The first time I heard the statement, I don’t do stupid, I burst out laughing. A young man in his late twenties was expressing his exasperation at the stupidity of an individual who was attempting to enforce a set of ridiculous proceedures and methodology in the workplace.

The scene was a large automobile dealership. As a relatively new employee, the obviously intelligent young man asked a simple question:

Why do we do things this way, when there is a much simpler and easier way to go about it?

That is when the cow manure hit the proverbial fan. After all, new employees, especially young people, are not supposed to ask questions and challenge the holy grails of methodology and procedure in the workplace.

This is the way we have done it for thirty years…just shut up and do what I tell you to do!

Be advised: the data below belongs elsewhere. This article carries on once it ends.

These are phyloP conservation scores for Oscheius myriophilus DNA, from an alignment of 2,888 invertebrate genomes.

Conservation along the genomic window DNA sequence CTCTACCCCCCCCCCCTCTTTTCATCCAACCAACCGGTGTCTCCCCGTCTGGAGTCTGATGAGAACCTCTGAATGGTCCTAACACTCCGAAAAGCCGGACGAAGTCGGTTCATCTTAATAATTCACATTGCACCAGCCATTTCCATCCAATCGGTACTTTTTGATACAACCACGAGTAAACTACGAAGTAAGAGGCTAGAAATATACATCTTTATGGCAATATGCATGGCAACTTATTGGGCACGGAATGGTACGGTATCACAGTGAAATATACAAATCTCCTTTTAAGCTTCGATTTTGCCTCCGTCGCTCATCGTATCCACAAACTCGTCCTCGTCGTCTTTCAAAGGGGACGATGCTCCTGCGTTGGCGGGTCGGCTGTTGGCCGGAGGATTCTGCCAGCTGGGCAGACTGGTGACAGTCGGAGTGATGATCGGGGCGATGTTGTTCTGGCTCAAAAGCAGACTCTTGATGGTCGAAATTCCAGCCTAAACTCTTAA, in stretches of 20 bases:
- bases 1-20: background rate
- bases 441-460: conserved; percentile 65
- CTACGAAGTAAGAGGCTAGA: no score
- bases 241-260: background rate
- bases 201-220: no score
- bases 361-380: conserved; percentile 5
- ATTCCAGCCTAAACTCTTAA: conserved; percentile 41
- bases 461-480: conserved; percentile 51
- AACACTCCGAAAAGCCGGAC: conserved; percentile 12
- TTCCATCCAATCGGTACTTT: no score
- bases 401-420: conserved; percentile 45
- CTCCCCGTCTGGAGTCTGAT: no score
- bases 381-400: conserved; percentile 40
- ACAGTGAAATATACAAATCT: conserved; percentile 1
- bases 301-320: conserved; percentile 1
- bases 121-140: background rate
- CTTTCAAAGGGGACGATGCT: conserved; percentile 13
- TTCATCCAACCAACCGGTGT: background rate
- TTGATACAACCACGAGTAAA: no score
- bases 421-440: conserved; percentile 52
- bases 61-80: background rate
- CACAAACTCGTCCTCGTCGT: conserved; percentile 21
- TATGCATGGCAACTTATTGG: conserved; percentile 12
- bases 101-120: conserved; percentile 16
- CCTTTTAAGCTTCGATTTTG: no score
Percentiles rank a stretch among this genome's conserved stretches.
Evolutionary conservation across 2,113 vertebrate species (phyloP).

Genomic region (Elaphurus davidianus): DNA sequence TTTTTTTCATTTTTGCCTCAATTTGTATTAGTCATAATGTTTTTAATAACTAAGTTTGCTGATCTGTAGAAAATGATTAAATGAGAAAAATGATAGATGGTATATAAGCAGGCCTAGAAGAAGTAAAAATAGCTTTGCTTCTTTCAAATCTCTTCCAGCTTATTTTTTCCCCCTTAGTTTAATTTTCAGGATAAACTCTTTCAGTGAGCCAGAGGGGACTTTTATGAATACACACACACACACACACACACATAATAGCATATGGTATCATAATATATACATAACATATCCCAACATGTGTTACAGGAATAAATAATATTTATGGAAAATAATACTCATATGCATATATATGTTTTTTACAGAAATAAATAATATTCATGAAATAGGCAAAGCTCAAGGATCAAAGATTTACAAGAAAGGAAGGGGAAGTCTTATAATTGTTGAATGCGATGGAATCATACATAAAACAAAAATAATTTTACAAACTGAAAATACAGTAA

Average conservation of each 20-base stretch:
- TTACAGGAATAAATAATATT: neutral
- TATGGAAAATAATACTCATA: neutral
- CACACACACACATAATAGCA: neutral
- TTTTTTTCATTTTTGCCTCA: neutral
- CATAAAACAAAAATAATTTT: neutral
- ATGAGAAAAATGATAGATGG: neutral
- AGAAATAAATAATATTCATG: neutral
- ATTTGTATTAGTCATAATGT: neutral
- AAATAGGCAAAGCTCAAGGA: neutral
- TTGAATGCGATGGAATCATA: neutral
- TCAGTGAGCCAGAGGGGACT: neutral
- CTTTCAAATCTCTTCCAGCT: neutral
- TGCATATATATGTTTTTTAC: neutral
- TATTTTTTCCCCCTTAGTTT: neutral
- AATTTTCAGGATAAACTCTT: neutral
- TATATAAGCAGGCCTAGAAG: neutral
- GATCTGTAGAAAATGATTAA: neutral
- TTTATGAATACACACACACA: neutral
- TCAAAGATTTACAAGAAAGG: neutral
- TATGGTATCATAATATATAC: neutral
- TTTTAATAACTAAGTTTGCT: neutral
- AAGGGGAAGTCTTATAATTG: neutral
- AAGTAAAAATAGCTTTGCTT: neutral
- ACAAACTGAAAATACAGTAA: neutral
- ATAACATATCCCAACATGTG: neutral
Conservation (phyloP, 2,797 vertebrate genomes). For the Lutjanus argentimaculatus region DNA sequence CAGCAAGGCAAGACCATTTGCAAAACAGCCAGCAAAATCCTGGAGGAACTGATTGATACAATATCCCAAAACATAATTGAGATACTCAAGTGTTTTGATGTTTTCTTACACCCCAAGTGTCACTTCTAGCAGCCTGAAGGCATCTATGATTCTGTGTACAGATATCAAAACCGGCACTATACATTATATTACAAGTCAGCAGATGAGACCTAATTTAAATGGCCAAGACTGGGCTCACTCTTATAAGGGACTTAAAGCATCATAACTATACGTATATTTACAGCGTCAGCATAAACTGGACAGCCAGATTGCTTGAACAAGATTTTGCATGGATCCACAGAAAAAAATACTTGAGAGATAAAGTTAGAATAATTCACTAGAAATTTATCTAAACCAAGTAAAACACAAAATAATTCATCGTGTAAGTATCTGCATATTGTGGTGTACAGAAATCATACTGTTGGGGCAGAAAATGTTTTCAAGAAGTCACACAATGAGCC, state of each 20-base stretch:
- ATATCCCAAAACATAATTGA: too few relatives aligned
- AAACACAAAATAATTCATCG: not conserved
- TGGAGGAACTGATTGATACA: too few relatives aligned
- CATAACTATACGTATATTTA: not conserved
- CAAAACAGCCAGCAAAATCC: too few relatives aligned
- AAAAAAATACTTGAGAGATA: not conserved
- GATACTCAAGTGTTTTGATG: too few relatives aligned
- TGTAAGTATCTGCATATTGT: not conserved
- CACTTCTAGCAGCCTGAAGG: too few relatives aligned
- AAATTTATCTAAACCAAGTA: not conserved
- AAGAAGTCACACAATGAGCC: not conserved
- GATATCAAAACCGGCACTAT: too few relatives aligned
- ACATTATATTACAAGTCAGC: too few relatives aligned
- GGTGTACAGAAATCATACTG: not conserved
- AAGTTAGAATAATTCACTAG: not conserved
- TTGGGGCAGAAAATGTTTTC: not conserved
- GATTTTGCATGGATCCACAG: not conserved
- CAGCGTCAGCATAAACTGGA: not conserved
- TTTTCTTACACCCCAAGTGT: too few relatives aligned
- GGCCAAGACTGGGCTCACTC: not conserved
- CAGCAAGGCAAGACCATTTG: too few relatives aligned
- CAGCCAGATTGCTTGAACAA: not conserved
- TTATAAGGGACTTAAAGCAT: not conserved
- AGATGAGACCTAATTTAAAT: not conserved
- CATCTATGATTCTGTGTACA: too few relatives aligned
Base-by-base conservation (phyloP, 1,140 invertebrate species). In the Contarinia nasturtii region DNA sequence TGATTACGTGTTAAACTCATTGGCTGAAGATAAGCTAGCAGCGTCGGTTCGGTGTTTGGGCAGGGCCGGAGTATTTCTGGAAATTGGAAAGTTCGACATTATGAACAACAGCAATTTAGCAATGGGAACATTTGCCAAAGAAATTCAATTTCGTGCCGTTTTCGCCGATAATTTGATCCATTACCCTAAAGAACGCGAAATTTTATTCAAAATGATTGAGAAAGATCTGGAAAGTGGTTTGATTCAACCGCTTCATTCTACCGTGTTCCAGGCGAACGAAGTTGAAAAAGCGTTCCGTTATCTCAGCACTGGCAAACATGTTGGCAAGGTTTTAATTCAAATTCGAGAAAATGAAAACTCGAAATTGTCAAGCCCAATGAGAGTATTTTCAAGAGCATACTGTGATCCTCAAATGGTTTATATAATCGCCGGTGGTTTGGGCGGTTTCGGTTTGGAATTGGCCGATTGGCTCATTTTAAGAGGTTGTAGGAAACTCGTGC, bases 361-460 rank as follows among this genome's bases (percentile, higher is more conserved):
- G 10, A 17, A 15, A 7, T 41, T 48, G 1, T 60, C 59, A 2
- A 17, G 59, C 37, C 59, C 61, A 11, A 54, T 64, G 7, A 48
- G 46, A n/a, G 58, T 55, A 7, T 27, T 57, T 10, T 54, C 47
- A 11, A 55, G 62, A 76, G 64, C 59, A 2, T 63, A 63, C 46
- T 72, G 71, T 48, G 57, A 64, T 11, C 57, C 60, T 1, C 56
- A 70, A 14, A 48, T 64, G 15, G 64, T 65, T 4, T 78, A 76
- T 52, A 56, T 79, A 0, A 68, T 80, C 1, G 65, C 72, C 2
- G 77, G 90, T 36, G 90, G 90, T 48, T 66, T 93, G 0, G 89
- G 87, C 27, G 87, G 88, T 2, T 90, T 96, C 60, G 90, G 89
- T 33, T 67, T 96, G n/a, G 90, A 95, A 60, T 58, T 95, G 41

The young man looked at his manager straight in the eye and said, “I don’t do stupid“. A week or so later, he handed in his resignation and went to work somewhere else.

Of course, this young person was correct in his idea(s), but could have used a little more finesse in his approach. Unfortunately, management did not see it that way. They were stuck back somewhere in the dinosaur age and were still micromanaging their employees like the 1950’s. Later, this young man was smeared as being lazy, unreliable, and insubordinate. In reality, the top-down management style of this particular dealership had just been put in its rightful place – stupid is as stupid does.

It was not much longer after that I began to signal my own intentions of leaving and my dissatisfaction with the high school mentality of some of the dealership management and many of its relatively uneducated employees. I felt disappointed in myself that I had put up with this nonsense for four years of my life, four long years that I could not get back. Being educated and underemployed in a situation where management and many of my co-worlers had barely got out of high school was NOT a fun situation to be in. This is NOT an expression of arrogance or elitism – it is an expression of frustration of having to work side by side, shoulder to shoulder with CAVEMEN 🙂